Wonder Woman also has some of the most gorgeous fighting style, with lots of slow-motion acrobatics and intense spins and kicks. It feels like it’s a little bit of a rip off of The matrix but honestly, this never gets boring or turns into a self-parody. In fact, it just makes you appreciate the choreography even more. The costuming is excellent, it’s lots of fun details and having all of Diana’s outfits feel fun and functional, and not like they were just playing dress-up. The action is well directed and shot, the pacing is pretty solid for the majority of the film, and the overall look still has that signature Snyder grit and grime but it feels fresher, brighter, and more defined.

The writing in Wonder Woman is also excellent. The conversations feel like something people who actually say, and Diana’s naivety comes off as thoughtful rather than trite and annoying. To me, that’s already several points in its favor. The story itself is of a pretty solid formula – woman longs to see the world, confronts the dark side, comes out stronger. Still, the reason why Wonder Woman manages to be better than the majority of other films with this premise is all in the character of Diana, who tries so hard and whose belief is so pure, that it’s hard not to want her to succeed.

Still, that’s not to say that Wonder Woman is perfect. There are some faults to be found in this gem. For example, the pacing in Act 2 starts to get a little frantic with the big battlefield scene lead and then slows to a grinding halt. The big twist, if you watch these kinds of movies a lot, was easy to spot. The whole “I fight for love” and “love will save the world” is a little cheesy, and it doesn’t help the whole “lets not make the first female superhero a walking cliche.” Still, the majority of these are minor nitpicks in an otherwise solidly built and thoughtfully composed movie.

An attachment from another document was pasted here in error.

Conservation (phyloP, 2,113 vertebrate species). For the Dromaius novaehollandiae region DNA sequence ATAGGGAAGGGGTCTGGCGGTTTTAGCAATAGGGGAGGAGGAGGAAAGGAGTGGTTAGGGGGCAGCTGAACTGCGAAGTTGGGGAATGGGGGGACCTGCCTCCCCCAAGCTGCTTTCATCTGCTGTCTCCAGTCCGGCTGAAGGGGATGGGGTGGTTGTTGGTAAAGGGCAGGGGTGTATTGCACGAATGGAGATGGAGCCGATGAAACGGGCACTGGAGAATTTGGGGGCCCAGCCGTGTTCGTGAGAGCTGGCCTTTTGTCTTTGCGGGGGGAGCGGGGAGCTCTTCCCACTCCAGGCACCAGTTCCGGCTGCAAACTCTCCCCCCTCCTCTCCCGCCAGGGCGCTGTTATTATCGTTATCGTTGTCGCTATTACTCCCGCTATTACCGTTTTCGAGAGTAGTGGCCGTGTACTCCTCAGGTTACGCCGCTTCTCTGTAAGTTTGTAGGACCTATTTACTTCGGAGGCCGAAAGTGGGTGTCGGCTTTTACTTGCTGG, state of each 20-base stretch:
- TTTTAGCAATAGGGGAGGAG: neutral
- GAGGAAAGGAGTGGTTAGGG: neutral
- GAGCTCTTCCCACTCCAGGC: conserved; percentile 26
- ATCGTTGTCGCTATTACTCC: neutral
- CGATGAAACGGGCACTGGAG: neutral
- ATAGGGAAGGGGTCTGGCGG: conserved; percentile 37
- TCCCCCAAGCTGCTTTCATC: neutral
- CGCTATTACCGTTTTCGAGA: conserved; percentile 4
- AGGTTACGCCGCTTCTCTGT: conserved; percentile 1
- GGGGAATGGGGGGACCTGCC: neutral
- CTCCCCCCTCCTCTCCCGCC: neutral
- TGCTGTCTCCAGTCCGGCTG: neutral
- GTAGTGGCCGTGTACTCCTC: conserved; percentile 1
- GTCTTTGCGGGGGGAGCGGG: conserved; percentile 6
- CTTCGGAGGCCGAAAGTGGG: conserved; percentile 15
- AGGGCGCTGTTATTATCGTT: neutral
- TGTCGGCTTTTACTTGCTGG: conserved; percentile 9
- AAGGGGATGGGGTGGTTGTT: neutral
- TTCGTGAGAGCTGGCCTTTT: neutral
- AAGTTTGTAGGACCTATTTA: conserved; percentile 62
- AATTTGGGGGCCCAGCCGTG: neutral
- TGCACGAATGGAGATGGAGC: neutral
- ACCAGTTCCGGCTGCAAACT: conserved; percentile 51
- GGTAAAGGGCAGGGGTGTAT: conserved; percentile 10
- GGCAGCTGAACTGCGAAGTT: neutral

One reviewer opined that Wonder Woman is like a cross between the first Captain America and Thor, and I have to say that’s a pretty solid analogy. It takes some excellent mythos, real genuine heart, and well thought-out dialogue and story-telling techniques. Wonder Woman is a movie that is not only worth watching, but worth studying by the movie execs who said it couldn’t be done or the ones still struggling to find their voice for the female-led movie (Marvel, I’m looking at you). Wonder Woman is going to be remembered as one of the better superhero films and hopefully proof positive that yes, action movies starring women can be excellent and can make money and even save failing franchises.

DC Finally gets one right!

Wonder Woman outclasses her DCEU teammates big time!

Wonder Woman  is a treat from a universe that has given us little to look forward too. Whether it's a one off, or a sign that things are going back in the right direction, the narrative is compelling and Gal Gadot has turned out to be an engaging action star.


About The Author

Sara Roncero-Menendez

A reporter by trade, Sara is a lover of horror, sci-fi, and all things pop culture. From indies to classics to even the strangest schlock, all movies and TV shows are fair game. She believes Batman is the most fascinating superhero, and that Silent Hill is one of the best horror franchises ever made (as long as you don't count the movies). Fun Fact: The only movie Sara will not rewatch is The Room -- once was more than enough.